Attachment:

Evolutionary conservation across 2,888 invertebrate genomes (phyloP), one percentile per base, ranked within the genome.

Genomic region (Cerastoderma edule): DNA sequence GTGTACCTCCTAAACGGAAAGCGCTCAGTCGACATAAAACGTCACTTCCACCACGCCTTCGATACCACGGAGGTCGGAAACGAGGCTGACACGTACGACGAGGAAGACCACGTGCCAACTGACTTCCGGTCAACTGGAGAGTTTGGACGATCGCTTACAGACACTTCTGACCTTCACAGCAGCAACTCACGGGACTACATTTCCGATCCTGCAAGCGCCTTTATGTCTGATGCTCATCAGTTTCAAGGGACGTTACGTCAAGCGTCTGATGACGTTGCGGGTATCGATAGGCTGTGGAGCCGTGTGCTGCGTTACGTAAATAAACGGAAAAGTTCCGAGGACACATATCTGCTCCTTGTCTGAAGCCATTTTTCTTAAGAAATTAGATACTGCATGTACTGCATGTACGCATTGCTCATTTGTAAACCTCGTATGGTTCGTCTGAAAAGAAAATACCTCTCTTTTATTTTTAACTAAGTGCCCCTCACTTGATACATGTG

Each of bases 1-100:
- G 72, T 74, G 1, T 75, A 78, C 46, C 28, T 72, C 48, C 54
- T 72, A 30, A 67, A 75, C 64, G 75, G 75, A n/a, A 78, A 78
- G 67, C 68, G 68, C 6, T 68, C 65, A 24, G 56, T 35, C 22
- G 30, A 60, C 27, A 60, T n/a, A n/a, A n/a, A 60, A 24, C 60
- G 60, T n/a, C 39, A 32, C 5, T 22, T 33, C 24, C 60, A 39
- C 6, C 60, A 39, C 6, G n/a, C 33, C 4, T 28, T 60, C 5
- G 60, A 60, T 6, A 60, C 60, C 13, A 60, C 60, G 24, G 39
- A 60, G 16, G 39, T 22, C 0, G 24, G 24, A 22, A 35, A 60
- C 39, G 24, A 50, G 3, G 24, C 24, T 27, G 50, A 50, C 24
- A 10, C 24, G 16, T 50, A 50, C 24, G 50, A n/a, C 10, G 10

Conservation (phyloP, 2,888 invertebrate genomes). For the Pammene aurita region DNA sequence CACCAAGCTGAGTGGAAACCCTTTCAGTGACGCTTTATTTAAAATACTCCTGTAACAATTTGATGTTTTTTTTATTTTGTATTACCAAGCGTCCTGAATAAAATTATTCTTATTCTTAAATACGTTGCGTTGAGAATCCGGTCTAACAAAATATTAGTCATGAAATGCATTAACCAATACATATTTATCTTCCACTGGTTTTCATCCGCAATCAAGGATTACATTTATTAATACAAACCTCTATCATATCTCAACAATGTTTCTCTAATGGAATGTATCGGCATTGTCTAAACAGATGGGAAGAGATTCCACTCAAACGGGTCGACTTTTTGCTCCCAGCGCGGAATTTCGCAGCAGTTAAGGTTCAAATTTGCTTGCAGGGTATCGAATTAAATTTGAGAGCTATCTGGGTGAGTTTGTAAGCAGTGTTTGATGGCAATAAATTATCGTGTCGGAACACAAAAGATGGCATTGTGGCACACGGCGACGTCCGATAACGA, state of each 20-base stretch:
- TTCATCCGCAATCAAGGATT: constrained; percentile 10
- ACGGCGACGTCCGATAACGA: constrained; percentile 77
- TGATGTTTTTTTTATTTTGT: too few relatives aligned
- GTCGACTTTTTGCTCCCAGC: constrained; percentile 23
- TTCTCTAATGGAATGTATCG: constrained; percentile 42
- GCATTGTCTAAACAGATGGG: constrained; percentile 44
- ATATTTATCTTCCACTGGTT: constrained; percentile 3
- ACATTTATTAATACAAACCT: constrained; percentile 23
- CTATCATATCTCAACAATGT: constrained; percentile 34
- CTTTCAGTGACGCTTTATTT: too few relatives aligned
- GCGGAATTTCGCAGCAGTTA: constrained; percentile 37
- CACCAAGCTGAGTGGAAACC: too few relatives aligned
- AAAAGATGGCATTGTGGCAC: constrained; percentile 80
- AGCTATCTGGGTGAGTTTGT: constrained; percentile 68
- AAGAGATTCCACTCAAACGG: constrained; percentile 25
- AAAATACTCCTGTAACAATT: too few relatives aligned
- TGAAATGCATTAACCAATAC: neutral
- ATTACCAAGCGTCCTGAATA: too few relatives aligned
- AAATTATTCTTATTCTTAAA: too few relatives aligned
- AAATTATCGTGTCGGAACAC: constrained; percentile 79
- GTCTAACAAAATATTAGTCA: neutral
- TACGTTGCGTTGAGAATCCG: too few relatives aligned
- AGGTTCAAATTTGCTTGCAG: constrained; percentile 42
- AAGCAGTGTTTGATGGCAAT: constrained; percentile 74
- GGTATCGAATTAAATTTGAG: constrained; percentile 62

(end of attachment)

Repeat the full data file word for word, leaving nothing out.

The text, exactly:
Evolutionary conservation across 2,888 invertebrate genomes (phyloP), one percentile per base, ranked within the genome.

Genomic region (Cerastoderma edule): DNA sequence GTGTACCTCCTAAACGGAAAGCGCTCAGTCGACATAAAACGTCACTTCCACCACGCCTTCGATACCACGGAGGTCGGAAACGAGGCTGACACGTACGACGAGGAAGACCACGTGCCAACTGACTTCCGGTCAACTGGAGAGTTTGGACGATCGCTTACAGACACTTCTGACCTTCACAGCAGCAACTCACGGGACTACATTTCCGATCCTGCAAGCGCCTTTATGTCTGATGCTCATCAGTTTCAAGGGACGTTACGTCAAGCGTCTGATGACGTTGCGGGTATCGATAGGCTGTGGAGCCGTGTGCTGCGTTACGTAAATAAACGGAAAAGTTCCGAGGACACATATCTGCTCCTTGTCTGAAGCCATTTTTCTTAAGAAATTAGATACTGCATGTACTGCATGTACGCATTGCTCATTTGTAAACCTCGTATGGTTCGTCTGAAAAGAAAATACCTCTCTTTTATTTTTAACTAAGTGCCCCTCACTTGATACATGTG

Each of bases 1-100:
- G 72, T 74, G 1, T 75, A 78, C 46, C 28, T 72, C 48, C 54
- T 72, A 30, A 67, A 75, C 64, G 75, G 75, A n/a, A 78, A 78
- G 67, C 68, G 68, C 6, T 68, C 65, A 24, G 56, T 35, C 22
- G 30, A 60, C 27, A 60, T n/a, A n/a, A n/a, A 60, A 24, C 60
- G 60, T n/a, C 39, A 32, C 5, T 22, T 33, C 24, C 60, A 39
- C 6, C 60, A 39, C 6, G n/a, C 33, C 4, T 28, T 60, C 5
- G 60, A 60, T 6, A 60, C 60, C 13, A 60, C 60, G 24, G 39
- A 60, G 16, G 39, T 22, C 0, G 24, G 24, A 22, A 35, A 60
- C 39, G 24, A 50, G 3, G 24, C 24, T 27, G 50, A 50, C 24
- A 10, C 24, G 16, T 50, A 50, C 24, G 50, A n/a, C 10, G 10

Conservation (phyloP, 2,888 invertebrate genomes). For the Pammene aurita region DNA sequence CACCAAGCTGAGTGGAAACCCTTTCAGTGACGCTTTATTTAAAATACTCCTGTAACAATTTGATGTTTTTTTTATTTTGTATTACCAAGCGTCCTGAATAAAATTATTCTTATTCTTAAATACGTTGCGTTGAGAATCCGGTCTAACAAAATATTAGTCATGAAATGCATTAACCAATACATATTTATCTTCCACTGGTTTTCATCCGCAATCAAGGATTACATTTATTAATACAAACCTCTATCATATCTCAACAATGTTTCTCTAATGGAATGTATCGGCATTGTCTAAACAGATGGGAAGAGATTCCACTCAAACGGGTCGACTTTTTGCTCCCAGCGCGGAATTTCGCAGCAGTTAAGGTTCAAATTTGCTTGCAGGGTATCGAATTAAATTTGAGAGCTATCTGGGTGAGTTTGTAAGCAGTGTTTGATGGCAATAAATTATCGTGTCGGAACACAAAAGATGGCATTGTGGCACACGGCGACGTCCGATAACGA, state of each 20-base stretch:
- TTCATCCGCAATCAAGGATT: constrained; percentile 10
- ACGGCGACGTCCGATAACGA: constrained; percentile 77
- TGATGTTTTTTTTATTTTGT: too few relatives aligned
- GTCGACTTTTTGCTCCCAGC: constrained; percentile 23
- TTCTCTAATGGAATGTATCG: constrained; percentile 42
- GCATTGTCTAAACAGATGGG: constrained; percentile 44
- ATATTTATCTTCCACTGGTT: constrained; percentile 3
- ACATTTATTAATACAAACCT: constrained; percentile 23
- CTATCATATCTCAACAATGT: constrained; percentile 34
- CTTTCAGTGACGCTTTATTT: too few relatives aligned
- GCGGAATTTCGCAGCAGTTA: constrained; percentile 37
- CACCAAGCTGAGTGGAAACC: too few relatives aligned
- AAAAGATGGCATTGTGGCAC: constrained; percentile 80
- AGCTATCTGGGTGAGTTTGT: constrained; percentile 68
- AAGAGATTCCACTCAAACGG: constrained; percentile 25
- AAAATACTCCTGTAACAATT: too few relatives aligned
- TGAAATGCATTAACCAATAC: neutral
- ATTACCAAGCGTCCTGAATA: too few relatives aligned
- AAATTATTCTTATTCTTAAA: too few relatives aligned
- AAATTATCGTGTCGGAACAC: constrained; percentile 79
- GTCTAACAAAATATTAGTCA: neutral
- TACGTTGCGTTGAGAATCCG: too few relatives aligned
- AGGTTCAAATTTGCTTGCAG: constrained; percentile 42
- AAGCAGTGTTTGATGGCAAT: constrained; percentile 74
- GGTATCGAATTAAATTTGAG: constrained; percentile 62